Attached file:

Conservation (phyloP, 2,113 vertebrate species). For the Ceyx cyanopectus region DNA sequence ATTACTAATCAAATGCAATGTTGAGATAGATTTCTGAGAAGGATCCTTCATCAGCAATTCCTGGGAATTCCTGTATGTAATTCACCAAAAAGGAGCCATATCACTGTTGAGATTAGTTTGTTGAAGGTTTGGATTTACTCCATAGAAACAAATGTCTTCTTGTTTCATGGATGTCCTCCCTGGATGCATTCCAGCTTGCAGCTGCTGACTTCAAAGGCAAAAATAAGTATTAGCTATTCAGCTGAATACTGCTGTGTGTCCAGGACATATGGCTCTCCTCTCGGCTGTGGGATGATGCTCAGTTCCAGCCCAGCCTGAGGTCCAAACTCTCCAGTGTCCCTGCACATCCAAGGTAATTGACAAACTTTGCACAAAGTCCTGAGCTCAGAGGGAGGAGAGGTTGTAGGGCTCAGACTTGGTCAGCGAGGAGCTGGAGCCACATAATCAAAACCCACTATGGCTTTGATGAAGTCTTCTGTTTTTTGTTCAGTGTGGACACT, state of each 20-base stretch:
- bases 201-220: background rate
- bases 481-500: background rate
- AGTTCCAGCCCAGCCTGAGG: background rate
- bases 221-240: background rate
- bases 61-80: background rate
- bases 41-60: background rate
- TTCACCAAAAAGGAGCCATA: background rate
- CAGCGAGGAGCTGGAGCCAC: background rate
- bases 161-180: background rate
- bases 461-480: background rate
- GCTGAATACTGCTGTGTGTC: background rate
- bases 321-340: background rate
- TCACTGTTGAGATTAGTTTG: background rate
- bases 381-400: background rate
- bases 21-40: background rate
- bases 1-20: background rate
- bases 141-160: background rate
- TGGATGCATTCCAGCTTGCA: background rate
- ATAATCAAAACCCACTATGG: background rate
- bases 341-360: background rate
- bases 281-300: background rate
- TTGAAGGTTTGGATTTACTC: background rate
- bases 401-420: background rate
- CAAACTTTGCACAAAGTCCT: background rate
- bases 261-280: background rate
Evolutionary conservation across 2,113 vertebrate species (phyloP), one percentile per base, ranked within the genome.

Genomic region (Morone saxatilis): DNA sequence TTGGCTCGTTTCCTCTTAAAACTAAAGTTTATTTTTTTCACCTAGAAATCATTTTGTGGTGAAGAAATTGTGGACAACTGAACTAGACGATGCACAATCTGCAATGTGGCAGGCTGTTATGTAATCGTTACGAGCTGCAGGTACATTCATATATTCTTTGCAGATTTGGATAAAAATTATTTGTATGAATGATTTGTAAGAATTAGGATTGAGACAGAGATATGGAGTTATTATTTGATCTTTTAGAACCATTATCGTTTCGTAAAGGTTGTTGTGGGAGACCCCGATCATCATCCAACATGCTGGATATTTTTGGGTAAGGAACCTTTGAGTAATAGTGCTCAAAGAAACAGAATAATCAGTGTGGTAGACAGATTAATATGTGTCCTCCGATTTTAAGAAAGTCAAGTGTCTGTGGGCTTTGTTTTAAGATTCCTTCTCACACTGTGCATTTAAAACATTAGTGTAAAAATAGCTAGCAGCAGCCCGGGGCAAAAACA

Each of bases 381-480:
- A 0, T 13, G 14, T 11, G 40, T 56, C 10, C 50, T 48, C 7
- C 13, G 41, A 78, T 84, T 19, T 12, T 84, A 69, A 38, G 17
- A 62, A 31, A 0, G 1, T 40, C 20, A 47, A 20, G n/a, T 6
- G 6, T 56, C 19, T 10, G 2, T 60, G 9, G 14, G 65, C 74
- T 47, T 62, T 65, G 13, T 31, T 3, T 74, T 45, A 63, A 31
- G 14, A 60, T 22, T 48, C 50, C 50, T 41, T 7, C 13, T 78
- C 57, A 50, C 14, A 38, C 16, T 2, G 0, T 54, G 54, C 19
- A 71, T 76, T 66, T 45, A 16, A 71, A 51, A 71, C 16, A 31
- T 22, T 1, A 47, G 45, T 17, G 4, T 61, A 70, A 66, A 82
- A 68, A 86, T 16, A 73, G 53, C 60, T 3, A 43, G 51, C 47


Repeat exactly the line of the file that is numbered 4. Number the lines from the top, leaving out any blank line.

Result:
- AGTTCCAGCCCAGCCTGAGG: background rate